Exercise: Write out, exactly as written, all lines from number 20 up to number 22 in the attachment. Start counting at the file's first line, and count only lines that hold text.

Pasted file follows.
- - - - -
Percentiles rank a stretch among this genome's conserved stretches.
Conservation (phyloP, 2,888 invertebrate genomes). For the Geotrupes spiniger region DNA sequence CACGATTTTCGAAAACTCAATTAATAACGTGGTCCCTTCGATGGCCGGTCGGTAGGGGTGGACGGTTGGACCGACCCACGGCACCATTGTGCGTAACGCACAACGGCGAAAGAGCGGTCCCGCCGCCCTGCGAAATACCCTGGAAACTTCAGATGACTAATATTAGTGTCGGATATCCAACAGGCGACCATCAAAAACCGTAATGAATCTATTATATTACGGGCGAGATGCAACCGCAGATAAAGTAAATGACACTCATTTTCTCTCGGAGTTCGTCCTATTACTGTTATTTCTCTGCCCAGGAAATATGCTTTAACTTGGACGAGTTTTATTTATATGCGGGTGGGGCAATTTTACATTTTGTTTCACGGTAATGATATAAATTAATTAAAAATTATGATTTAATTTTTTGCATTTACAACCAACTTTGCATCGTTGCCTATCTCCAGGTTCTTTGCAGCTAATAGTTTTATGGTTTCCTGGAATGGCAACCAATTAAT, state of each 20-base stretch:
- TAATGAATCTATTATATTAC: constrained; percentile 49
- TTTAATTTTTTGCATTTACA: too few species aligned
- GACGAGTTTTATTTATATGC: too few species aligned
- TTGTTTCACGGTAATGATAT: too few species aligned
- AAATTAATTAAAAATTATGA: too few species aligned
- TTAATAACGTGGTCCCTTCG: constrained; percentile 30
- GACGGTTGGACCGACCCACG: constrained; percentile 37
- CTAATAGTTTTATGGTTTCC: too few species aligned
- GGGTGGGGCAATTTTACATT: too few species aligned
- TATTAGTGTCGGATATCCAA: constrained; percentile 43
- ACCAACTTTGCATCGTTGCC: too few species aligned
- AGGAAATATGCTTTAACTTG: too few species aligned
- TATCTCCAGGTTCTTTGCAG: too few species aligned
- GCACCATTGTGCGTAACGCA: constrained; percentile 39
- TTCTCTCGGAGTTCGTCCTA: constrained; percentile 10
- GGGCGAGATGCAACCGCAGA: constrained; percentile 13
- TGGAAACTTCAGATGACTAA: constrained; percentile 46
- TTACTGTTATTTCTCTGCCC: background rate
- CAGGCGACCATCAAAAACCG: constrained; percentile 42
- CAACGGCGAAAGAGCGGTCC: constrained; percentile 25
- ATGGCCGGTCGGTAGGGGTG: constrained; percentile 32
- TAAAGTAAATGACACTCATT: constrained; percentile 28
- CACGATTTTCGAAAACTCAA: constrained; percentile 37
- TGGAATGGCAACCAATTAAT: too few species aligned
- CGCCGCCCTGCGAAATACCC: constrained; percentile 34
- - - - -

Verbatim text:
- TTACTGTTATTTCTCTGCCC: background rate
- CAGGCGACCATCAAAAACCG: constrained; percentile 42
- CAACGGCGAAAGAGCGGTCC: constrained; percentile 25